April 18, 2016
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Federal amendment introduced to prevent hefty taxes on craft beer, wine and beverages

Washington has more craft distilleries than any other state, is second in the nation in craft breweries, and the state’s wine production has doubled in the past decade. To help protect and expand the state’s craft beverage industry, U.S. Sen. Patty Murray, D-Wash., and other lawmakers last week introduced a bill that would reform federal taxes on small craft brewers.

Beer is currently taxed at $18 per 31-gallon barrel with a reduced rate of $7 for the first 60,000 barrels for producers of less than 2 million barrels a year. The proposed bipartisan amendment would reduce the tax to $16 per barrel, and for domestic breweries producing less than 2 million barrels, the tax would drop to $3.50 per barrel for the first 60,000.

The change would mean big savings for small craft brewers – in Washington, the smallest would see their per-barrel tax cut in half. The amendment has similar provisions for wine and spirit production.

"That is money that comes off the top of every keg that a brewer could reinvest in their company," said Anne McGrath, executive director of the Washington Brewers Guild. "They could then increase production or add employees."

The Puget Sound Business Journal has more.

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Support Redevelopment to Create Jobs

Remove the barriers to prosperity

By Lee Newgent, Washington State Building & Construction Trades Council AFL-CIO; Larry Brown, Aerospace Machinists Union District Lodge 751; and Vince O'Halloran, Sailors' Union of the Pacific

Communities across our state are being rocked by the loss of jobs from closures of viable industry and manufacturing -- such as the Alcoa plant in Wenatchee. At the same time, we are facing extreme resistance to use or repurpose sites that have been closed, symptomatic of a growing and devastating "deindustrialization" sentiment. Examples include opposition to the proposal to use a former Alcoa plant for the Millennium Bulk Terminals project in Longview, and the proposal in Tacoma -- now on hold -- to convert a former aluminum smelter into a methanol refinery.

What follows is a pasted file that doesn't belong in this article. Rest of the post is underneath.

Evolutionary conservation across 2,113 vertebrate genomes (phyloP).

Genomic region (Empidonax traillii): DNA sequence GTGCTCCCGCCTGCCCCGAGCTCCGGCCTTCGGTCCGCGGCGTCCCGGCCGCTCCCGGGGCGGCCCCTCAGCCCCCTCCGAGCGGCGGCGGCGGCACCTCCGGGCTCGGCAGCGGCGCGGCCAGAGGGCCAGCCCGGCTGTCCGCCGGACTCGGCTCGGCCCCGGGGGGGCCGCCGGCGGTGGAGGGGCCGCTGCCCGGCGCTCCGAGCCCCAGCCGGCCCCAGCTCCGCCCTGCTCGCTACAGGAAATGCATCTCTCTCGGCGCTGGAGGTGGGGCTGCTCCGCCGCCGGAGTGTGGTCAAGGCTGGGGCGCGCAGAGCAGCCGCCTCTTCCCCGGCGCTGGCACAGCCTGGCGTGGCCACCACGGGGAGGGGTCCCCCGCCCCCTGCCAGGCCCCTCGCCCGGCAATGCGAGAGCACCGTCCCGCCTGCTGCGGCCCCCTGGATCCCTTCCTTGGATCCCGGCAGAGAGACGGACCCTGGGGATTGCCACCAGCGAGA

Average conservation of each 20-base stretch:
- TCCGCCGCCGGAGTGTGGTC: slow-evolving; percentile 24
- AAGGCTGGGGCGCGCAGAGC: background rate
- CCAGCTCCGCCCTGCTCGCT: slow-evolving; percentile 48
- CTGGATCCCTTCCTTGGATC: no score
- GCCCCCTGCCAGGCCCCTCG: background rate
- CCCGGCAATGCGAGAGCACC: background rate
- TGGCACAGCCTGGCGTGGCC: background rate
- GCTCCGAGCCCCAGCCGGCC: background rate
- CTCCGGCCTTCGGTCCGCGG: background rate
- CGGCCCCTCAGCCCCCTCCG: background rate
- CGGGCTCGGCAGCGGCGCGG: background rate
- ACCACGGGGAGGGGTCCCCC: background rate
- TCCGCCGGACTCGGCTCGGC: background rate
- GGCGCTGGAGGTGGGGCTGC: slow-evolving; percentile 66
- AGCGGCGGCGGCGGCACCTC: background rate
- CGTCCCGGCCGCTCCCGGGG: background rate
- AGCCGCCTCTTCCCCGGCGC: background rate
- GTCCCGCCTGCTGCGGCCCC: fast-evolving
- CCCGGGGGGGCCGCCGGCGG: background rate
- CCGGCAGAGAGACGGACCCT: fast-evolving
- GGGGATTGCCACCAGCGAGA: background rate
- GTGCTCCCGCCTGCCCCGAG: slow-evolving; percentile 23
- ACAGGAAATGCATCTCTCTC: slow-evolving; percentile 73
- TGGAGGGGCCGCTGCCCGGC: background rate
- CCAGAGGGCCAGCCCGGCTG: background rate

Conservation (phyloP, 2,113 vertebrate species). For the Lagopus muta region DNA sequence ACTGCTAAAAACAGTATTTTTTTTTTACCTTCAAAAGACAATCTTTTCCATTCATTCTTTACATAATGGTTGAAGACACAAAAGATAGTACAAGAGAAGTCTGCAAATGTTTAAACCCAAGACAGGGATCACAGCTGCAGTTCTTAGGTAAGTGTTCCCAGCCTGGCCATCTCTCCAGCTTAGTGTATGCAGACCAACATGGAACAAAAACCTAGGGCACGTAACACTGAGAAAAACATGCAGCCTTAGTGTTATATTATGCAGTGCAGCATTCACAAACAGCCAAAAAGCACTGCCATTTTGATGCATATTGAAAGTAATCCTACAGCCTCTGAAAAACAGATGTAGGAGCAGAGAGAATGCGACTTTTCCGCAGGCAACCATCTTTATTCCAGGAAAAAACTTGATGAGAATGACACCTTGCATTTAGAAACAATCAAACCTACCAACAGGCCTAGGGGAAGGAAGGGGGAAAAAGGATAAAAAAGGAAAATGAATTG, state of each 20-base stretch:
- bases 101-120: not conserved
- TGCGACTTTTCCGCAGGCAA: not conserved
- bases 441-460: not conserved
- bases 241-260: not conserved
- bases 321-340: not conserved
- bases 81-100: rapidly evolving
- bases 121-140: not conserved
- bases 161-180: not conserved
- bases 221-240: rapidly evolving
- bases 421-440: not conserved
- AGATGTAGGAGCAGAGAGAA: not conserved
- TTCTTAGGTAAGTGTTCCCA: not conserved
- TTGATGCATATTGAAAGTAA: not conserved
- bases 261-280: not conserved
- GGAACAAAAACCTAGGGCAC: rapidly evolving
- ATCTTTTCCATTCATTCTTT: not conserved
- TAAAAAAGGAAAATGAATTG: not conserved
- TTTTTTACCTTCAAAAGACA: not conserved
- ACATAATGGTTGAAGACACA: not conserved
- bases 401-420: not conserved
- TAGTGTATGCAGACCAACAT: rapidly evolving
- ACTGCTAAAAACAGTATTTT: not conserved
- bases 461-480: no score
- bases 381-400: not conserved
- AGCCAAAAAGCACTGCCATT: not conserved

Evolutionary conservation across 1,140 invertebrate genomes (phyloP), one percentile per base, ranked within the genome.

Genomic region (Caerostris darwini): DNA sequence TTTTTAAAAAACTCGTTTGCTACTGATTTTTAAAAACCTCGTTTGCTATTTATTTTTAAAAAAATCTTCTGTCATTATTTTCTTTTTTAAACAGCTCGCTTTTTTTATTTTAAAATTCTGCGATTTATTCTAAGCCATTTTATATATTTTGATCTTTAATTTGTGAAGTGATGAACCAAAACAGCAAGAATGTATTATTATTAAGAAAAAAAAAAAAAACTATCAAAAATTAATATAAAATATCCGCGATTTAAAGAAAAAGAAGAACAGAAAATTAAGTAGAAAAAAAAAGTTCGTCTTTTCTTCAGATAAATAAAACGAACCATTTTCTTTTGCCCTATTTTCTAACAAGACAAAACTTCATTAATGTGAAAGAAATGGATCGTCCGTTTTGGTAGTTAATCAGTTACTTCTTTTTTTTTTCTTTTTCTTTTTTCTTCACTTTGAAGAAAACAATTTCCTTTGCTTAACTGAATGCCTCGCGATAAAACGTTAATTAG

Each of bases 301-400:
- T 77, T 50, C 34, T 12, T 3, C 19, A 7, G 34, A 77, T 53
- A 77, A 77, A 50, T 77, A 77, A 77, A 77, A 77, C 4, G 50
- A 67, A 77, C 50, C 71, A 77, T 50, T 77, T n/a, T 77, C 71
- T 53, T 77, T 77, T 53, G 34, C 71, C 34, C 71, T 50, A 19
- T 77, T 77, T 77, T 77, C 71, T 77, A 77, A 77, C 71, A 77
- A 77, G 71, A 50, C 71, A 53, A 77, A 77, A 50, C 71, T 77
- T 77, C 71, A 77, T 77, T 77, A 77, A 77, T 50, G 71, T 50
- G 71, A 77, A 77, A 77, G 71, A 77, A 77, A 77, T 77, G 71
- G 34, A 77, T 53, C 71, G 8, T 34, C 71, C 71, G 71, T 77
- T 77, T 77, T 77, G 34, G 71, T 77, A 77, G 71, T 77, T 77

It's no secret that our regulatory process is broken. It has become so protracted and unpredictable that we are sending potential investors the unmistakable message that Washington is an inhospitable place to launch new industrial, energy and transportation facilities.

Each of these issues can and must be addressed immediately by state leaders.

Click here to read the full op-ed in The Wenatchee World
Sensible Savings

Even uncommon voices can find common ground on energy efficiency

By Ross Eisenberg of the National Association of Manufacturers and Kit Kennedy of the Natural Resources Defense Council

Washington, D.C., has earned a reputation in recent years as a city plagued by hyper-partisan gridlock. Yet our two organizations -- which often disagree -- have found common ground on energy efficiency. It's instructive to look at why both the National Association of Manufacturers and the Natural Resources Defense Council both support it.

It's simple, really: by building better buildings, making more innovative products, and using creative manufacturing processes, we can accomplish multiple goals -- reducing wasted resources, improving our electricity system, preventing more toxic pollution, reducing climate change, and fueling economic growth. Many new, innovative energy efficiency products and technologies are made right here by American manufacturers, creating jobs and economic growth across the nation.

Candidates aren't banging their fists on the lectern about energy efficiency. There are no big-budget commercials or fiery debates on TV. But that's not because the issue isn't important. Buildings consume approximately 40 percent of all the energy used in the United States. Improving energy efficiency of our buildings, and of the appliances and equipment inside them, is one of the easiest and cheapest ways to improve the environment, save money, combat global climate change, and stoke our economy...

Click here to read the full op-ed in The Hill
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